(from EdTech Digest) "KUBI is a telepresence robot that delivers a simple and elegant solution for more engaging video conferencing and distance learning. Japanese for neck, it’s a flexible, affordable robotic platform that holds any tablet. This enables remote students or teachers to make the tablet pan and tilt, letting them look around and interact with others during video calls. It transforms the remote student from a passive listener to an active participant within the group, as that student can now easily engage with anyone in the room. Be they higher education or K-12, students now have the means to meaningfully participate in class remotely. Not only can the student look around to see who is asking a question, they can engage in small group discussions as well. This is an enormous step forward, especially for distance students or students that need to be out of class for extended periods of time due to medical or other issues. KUBI also makes it easy for outside experts to deliver distance lectures and other presentations. At $499, this educational technology can be put in each classroom, letting remote students easily “teleport” from one class to another, whether the Kubi is next door or on a different campus. Check it out.:

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Where's Your Robot?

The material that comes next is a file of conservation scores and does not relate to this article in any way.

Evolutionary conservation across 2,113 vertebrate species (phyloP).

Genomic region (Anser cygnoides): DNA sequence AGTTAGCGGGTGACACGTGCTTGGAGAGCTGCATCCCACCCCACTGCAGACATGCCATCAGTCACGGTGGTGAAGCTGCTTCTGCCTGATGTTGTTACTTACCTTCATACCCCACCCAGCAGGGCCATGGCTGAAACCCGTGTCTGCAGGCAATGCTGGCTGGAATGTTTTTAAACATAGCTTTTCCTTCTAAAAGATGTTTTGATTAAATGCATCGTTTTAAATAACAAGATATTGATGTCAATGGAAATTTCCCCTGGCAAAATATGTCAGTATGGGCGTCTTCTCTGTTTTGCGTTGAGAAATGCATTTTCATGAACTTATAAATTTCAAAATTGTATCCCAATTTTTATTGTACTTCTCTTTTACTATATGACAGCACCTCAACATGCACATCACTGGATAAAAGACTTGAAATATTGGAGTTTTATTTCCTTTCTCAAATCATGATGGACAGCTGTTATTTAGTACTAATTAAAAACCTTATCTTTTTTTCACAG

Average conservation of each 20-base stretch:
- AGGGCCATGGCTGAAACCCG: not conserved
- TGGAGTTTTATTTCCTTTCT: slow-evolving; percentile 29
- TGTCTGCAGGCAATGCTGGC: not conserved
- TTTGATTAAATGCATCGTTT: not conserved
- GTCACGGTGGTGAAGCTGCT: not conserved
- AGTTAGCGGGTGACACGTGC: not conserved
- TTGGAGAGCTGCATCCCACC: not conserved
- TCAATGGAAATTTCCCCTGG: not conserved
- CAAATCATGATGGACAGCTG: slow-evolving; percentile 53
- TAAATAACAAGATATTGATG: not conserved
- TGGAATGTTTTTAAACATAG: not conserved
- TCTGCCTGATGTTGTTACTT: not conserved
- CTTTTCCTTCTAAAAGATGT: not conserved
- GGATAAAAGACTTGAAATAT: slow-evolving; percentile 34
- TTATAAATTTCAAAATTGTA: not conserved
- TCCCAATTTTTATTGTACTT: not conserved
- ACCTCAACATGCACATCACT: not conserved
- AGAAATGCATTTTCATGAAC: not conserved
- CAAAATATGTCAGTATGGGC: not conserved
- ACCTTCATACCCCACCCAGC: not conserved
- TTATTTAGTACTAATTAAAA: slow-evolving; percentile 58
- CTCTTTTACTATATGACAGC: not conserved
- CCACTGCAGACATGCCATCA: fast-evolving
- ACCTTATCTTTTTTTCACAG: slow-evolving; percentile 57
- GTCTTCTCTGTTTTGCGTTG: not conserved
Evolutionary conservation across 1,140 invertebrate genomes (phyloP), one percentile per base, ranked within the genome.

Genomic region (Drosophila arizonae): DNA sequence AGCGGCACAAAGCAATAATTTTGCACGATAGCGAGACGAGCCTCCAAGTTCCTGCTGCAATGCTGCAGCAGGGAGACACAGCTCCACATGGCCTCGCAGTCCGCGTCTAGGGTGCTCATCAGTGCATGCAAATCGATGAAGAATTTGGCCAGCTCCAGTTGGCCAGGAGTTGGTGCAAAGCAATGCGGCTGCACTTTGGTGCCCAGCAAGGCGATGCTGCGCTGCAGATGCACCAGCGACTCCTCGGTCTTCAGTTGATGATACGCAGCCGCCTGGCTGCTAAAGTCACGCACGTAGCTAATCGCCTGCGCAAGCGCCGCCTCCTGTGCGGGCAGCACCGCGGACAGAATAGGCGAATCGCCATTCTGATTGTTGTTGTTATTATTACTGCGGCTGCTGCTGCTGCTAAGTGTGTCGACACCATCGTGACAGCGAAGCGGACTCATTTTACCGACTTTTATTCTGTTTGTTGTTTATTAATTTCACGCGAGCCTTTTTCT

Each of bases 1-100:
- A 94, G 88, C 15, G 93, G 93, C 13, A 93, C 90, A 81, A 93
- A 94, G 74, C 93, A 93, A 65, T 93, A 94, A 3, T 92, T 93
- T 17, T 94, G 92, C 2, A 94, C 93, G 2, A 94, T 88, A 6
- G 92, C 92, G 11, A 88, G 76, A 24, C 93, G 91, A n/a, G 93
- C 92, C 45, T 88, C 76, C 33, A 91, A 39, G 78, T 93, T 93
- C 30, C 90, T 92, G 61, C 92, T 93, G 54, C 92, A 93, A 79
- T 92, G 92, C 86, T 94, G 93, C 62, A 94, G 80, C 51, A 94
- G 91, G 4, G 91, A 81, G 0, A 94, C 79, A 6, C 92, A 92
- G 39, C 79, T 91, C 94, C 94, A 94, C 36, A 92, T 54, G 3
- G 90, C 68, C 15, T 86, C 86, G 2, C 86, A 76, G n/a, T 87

Here's a wonderful documentary show from the BBC... made in 2008. Let's ask the obvious follow up question: is your robot any closer?

It seems to me that we humans have made a good deal of progress in robotics since this  show was aired. Still, getting that cup of coffee from a robot, just the way you want it, seems a bit distant. So, which of the challenges to robot development shown in this film have we made progress with? Whether you have answers to this question or not, this show is an informative, insightful, and entertaining look at the way we viewed the future of robots, just 8 years ago in the past.

(below) Here's a more recent video that, in very small part, answers the question of "how far have we come since the BBC show?" Hundreds of other posts throughout this blog answer the question in far greater detail.